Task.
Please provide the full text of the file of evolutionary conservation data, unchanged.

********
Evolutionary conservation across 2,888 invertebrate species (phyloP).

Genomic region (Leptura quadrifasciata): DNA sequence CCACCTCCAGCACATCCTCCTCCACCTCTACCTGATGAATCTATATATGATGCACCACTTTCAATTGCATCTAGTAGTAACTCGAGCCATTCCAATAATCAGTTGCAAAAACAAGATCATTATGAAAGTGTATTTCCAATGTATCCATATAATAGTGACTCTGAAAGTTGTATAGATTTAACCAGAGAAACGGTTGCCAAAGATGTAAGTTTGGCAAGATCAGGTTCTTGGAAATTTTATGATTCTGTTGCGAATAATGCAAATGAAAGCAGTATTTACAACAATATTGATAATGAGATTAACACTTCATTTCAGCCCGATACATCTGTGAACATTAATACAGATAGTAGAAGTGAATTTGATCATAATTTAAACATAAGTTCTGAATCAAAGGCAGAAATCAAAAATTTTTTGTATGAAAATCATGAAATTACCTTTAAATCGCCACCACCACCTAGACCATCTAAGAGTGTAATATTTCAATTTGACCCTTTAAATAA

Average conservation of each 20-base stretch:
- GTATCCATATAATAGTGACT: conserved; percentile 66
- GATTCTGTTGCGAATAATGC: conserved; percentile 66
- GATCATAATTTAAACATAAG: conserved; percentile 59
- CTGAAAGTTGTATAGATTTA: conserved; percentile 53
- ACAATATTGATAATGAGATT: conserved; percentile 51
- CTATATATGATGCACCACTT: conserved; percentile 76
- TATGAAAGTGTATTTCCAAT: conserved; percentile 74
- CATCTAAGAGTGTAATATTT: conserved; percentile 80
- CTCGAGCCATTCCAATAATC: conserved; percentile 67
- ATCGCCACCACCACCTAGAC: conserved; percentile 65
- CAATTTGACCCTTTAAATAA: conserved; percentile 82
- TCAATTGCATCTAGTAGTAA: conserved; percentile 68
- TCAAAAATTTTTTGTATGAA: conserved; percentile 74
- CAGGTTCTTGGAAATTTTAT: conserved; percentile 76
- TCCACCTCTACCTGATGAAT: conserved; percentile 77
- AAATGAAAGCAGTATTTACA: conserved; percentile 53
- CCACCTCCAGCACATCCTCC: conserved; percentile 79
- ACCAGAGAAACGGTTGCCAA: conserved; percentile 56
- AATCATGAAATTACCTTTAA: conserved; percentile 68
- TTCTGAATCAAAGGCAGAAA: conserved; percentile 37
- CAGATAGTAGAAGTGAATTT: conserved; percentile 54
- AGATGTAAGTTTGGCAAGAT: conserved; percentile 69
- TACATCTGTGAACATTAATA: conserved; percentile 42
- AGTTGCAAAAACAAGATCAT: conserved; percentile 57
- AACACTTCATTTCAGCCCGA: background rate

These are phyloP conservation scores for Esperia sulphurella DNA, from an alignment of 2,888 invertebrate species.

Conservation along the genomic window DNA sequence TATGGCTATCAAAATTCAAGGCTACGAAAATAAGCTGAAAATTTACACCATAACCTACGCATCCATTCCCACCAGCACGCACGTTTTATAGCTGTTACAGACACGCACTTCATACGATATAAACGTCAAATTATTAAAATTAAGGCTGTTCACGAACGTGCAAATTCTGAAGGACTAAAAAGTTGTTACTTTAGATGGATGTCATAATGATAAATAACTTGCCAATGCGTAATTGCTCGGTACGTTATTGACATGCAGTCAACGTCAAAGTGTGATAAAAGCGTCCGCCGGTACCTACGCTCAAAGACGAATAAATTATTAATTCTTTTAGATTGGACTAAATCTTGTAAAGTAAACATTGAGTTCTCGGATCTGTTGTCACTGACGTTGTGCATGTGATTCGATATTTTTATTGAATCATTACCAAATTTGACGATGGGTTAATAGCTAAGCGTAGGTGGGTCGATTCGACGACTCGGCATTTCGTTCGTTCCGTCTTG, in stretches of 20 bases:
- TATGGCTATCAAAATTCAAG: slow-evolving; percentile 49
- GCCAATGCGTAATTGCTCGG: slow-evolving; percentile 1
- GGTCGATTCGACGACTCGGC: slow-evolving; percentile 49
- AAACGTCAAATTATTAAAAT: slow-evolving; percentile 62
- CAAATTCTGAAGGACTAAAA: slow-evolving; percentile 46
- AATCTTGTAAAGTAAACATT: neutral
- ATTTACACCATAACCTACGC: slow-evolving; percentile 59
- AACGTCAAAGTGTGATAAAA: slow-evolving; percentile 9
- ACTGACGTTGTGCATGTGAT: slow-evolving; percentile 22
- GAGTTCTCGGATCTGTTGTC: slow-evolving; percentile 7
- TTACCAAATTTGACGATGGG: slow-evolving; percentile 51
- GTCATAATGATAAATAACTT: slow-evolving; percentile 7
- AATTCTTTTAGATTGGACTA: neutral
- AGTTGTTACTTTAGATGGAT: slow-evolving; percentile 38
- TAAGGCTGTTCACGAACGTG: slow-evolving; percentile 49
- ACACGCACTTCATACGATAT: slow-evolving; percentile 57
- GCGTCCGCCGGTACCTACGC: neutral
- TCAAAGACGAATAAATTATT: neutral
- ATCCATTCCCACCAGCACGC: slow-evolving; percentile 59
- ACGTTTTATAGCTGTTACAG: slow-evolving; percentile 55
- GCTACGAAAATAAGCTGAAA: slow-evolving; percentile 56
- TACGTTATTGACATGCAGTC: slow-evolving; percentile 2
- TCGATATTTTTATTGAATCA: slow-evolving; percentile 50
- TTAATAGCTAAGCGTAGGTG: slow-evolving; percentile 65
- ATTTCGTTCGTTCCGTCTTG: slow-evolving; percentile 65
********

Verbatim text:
Evolutionary conservation across 2,888 invertebrate species (phyloP).

Genomic region (Leptura quadrifasciata): DNA sequence CCACCTCCAGCACATCCTCCTCCACCTCTACCTGATGAATCTATATATGATGCACCACTTTCAATTGCATCTAGTAGTAACTCGAGCCATTCCAATAATCAGTTGCAAAAACAAGATCATTATGAAAGTGTATTTCCAATGTATCCATATAATAGTGACTCTGAAAGTTGTATAGATTTAACCAGAGAAACGGTTGCCAAAGATGTAAGTTTGGCAAGATCAGGTTCTTGGAAATTTTATGATTCTGTTGCGAATAATGCAAATGAAAGCAGTATTTACAACAATATTGATAATGAGATTAACACTTCATTTCAGCCCGATACATCTGTGAACATTAATACAGATAGTAGAAGTGAATTTGATCATAATTTAAACATAAGTTCTGAATCAAAGGCAGAAATCAAAAATTTTTTGTATGAAAATCATGAAATTACCTTTAAATCGCCACCACCACCTAGACCATCTAAGAGTGTAATATTTCAATTTGACCCTTTAAATAA

Average conservation of each 20-base stretch:
- GTATCCATATAATAGTGACT: conserved; percentile 66
- GATTCTGTTGCGAATAATGC: conserved; percentile 66
- GATCATAATTTAAACATAAG: conserved; percentile 59
- CTGAAAGTTGTATAGATTTA: conserved; percentile 53
- ACAATATTGATAATGAGATT: conserved; percentile 51
- CTATATATGATGCACCACTT: conserved; percentile 76
- TATGAAAGTGTATTTCCAAT: conserved; percentile 74
- CATCTAAGAGTGTAATATTT: conserved; percentile 80
- CTCGAGCCATTCCAATAATC: conserved; percentile 67
- ATCGCCACCACCACCTAGAC: conserved; percentile 65
- CAATTTGACCCTTTAAATAA: conserved; percentile 82
- TCAATTGCATCTAGTAGTAA: conserved; percentile 68
- TCAAAAATTTTTTGTATGAA: conserved; percentile 74
- CAGGTTCTTGGAAATTTTAT: conserved; percentile 76
- TCCACCTCTACCTGATGAAT: conserved; percentile 77
- AAATGAAAGCAGTATTTACA: conserved; percentile 53
- CCACCTCCAGCACATCCTCC: conserved; percentile 79
- ACCAGAGAAACGGTTGCCAA: conserved; percentile 56
- AATCATGAAATTACCTTTAA: conserved; percentile 68
- TTCTGAATCAAAGGCAGAAA: conserved; percentile 37
- CAGATAGTAGAAGTGAATTT: conserved; percentile 54
- AGATGTAAGTTTGGCAAGAT: conserved; percentile 69
- TACATCTGTGAACATTAATA: conserved; percentile 42
- AGTTGCAAAAACAAGATCAT: conserved; percentile 57
- AACACTTCATTTCAGCCCGA: background rate

These are phyloP conservation scores for Esperia sulphurella DNA, from an alignment of 2,888 invertebrate species.

Conservation along the genomic window DNA sequence TATGGCTATCAAAATTCAAGGCTACGAAAATAAGCTGAAAATTTACACCATAACCTACGCATCCATTCCCACCAGCACGCACGTTTTATAGCTGTTACAGACACGCACTTCATACGATATAAACGTCAAATTATTAAAATTAAGGCTGTTCACGAACGTGCAAATTCTGAAGGACTAAAAAGTTGTTACTTTAGATGGATGTCATAATGATAAATAACTTGCCAATGCGTAATTGCTCGGTACGTTATTGACATGCAGTCAACGTCAAAGTGTGATAAAAGCGTCCGCCGGTACCTACGCTCAAAGACGAATAAATTATTAATTCTTTTAGATTGGACTAAATCTTGTAAAGTAAACATTGAGTTCTCGGATCTGTTGTCACTGACGTTGTGCATGTGATTCGATATTTTTATTGAATCATTACCAAATTTGACGATGGGTTAATAGCTAAGCGTAGGTGGGTCGATTCGACGACTCGGCATTTCGTTCGTTCCGTCTTG, in stretches of 20 bases:
- TATGGCTATCAAAATTCAAG: slow-evolving; percentile 49
- GCCAATGCGTAATTGCTCGG: slow-evolving; percentile 1
- GGTCGATTCGACGACTCGGC: slow-evolving; percentile 49
- AAACGTCAAATTATTAAAAT: slow-evolving; percentile 62
- CAAATTCTGAAGGACTAAAA: slow-evolving; percentile 46
- AATCTTGTAAAGTAAACATT: neutral
- ATTTACACCATAACCTACGC: slow-evolving; percentile 59
- AACGTCAAAGTGTGATAAAA: slow-evolving; percentile 9
- ACTGACGTTGTGCATGTGAT: slow-evolving; percentile 22
- GAGTTCTCGGATCTGTTGTC: slow-evolving; percentile 7
- TTACCAAATTTGACGATGGG: slow-evolving; percentile 51
- GTCATAATGATAAATAACTT: slow-evolving; percentile 7
- AATTCTTTTAGATTGGACTA: neutral
- AGTTGTTACTTTAGATGGAT: slow-evolving; percentile 38
- TAAGGCTGTTCACGAACGTG: slow-evolving; percentile 49
- ACACGCACTTCATACGATAT: slow-evolving; percentile 57
- GCGTCCGCCGGTACCTACGC: neutral
- TCAAAGACGAATAAATTATT: neutral
- ATCCATTCCCACCAGCACGC: slow-evolving; percentile 59
- ACGTTTTATAGCTGTTACAG: slow-evolving; percentile 55
- GCTACGAAAATAAGCTGAAA: slow-evolving; percentile 56
- TACGTTATTGACATGCAGTC: slow-evolving; percentile 2
- TCGATATTTTTATTGAATCA: slow-evolving; percentile 50
- TTAATAGCTAAGCGTAGGTG: slow-evolving; percentile 65
- ATTTCGTTCGTTCCGTCTTG: slow-evolving; percentile 65